JERUSALEM, Israel – Sudan’s military seized power and dissolved the government on Monday, raising concerns that the coup could harm Israel’s normalization efforts with the country.
Sudan is one of several nations – including the United Arab Emirates, Morocco, and Bahrain – that forged new ties with Israel through the historic US-backed Abraham Accords.
The US and Israel are closely watching the events in Sudan and how they could potentially impact the Abraham Accords.
“The normalization effort between Israel and Sudan is something that will have to be evaluated as we and as Israel watch very closely what happens in the coming hours and coming days,” said State Department Spokesman Ned Price. “I wouldn’t want to weigh into that just yet.”
The spokesman called for the civilian-led government to be “immediately restored” and said the US is suspending a $700 million aid package to the country.
Israeli officials have not commented publicly on the coup, but Israel’s Kan public broadcaster said government leaders held several meetings on the matter.
The report also quoted a senior Sudanese diplomat who said the military takeover is not expected to dramatically affect the Israel-Sudan normalization process because many military leaders who support normalization with the Jewish State have gained power.
However, the unnamed diplomat warned that the military’s association with normalization efforts could backfire in the long term and weaken public support for the agreement.
The military “made a big mistake by throwing away the partnership with the civilian officials,” the diplomat said. “They are underestimating the response of the people, which is fed up [with] military coups, and they may face an uprising.”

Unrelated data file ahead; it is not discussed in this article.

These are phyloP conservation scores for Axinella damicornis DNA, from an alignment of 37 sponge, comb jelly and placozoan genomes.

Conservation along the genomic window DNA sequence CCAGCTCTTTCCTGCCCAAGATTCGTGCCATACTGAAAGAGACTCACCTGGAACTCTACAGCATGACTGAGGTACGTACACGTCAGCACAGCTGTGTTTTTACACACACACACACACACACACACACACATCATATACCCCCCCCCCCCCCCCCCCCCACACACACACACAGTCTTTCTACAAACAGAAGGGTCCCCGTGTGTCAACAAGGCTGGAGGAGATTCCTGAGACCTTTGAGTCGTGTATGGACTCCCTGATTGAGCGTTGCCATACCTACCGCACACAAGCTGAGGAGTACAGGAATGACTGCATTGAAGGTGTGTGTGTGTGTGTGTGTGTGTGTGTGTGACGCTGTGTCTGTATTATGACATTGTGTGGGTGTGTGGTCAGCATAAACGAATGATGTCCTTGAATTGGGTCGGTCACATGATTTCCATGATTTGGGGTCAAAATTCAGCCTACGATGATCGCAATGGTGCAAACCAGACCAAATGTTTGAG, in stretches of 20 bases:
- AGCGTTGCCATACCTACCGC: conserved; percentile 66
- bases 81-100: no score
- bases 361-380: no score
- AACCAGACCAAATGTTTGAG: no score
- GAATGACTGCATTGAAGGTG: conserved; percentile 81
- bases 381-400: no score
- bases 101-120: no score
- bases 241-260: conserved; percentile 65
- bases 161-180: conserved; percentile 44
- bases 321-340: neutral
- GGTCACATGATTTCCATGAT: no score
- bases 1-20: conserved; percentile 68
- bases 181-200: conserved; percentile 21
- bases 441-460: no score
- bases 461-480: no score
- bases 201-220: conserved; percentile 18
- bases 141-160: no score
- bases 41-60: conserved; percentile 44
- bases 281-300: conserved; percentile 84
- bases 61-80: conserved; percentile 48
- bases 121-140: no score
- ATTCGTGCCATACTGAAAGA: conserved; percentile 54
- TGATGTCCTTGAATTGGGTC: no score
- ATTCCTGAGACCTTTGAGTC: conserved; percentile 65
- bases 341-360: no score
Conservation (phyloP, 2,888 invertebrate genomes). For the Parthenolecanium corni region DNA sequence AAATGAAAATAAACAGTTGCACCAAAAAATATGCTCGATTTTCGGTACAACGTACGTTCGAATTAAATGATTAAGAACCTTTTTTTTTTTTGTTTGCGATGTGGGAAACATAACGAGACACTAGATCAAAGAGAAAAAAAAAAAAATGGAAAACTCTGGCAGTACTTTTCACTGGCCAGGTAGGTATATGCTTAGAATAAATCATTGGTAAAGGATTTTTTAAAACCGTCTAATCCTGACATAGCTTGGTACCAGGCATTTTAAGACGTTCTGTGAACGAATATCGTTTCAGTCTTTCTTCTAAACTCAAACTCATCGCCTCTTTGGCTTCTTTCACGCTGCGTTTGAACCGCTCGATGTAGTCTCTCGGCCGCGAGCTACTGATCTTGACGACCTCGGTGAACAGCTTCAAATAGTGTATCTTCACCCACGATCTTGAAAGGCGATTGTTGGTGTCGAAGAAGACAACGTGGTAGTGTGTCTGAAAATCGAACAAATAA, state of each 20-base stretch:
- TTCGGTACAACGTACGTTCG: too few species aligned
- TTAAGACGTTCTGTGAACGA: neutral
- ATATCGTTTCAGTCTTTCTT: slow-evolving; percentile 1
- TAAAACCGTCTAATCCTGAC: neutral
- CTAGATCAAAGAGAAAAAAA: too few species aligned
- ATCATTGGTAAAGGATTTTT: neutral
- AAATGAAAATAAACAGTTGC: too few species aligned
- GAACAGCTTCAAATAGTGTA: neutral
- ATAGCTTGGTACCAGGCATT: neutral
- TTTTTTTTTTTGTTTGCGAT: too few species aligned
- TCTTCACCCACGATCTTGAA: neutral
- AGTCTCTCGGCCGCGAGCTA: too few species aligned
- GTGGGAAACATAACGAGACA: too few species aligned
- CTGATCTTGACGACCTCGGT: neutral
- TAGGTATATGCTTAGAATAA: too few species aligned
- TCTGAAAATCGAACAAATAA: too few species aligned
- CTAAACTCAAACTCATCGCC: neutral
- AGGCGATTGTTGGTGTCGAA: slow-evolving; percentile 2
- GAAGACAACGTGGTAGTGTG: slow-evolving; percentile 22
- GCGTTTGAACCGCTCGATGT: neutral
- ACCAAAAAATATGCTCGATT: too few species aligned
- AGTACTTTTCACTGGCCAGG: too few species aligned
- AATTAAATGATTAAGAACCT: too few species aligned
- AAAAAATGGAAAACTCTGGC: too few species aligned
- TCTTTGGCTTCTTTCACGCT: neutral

The diplomat said Prime Minister Abdalla Hamdok, who was arrested during the coup, was expected to travel to Washington soon to formally sign the normalization deal with Israel.
Now, Israel believes its official normalization agreement with Sudan could be delayed by the military takeover, Kan reported, citing officials close the negotiations.
“The internal situation in the country has made it difficult for it to advance contacts with Israel as the other countries did,” one of the sources said.
The coup throws Sudan’s fragile democracy into turmoil.
It comes more than two years after protesters forcibly ousted longtime dictator Omar al-Bashir and just weeks before the military was expected to hand the leadership of the council that runs the country over to civilians.
Thousands of Sudanese civilians poured into the streets after the military arrested government leaders chanting, “The people are stronger, stronger!” and “Retreat is not an option!”
Sudan Doctors’ Committee said security forces opened fire on some of the crowds. A health ministry official said seven people were killed by gunfire and 140 injured in clashes between soldiers and protesters.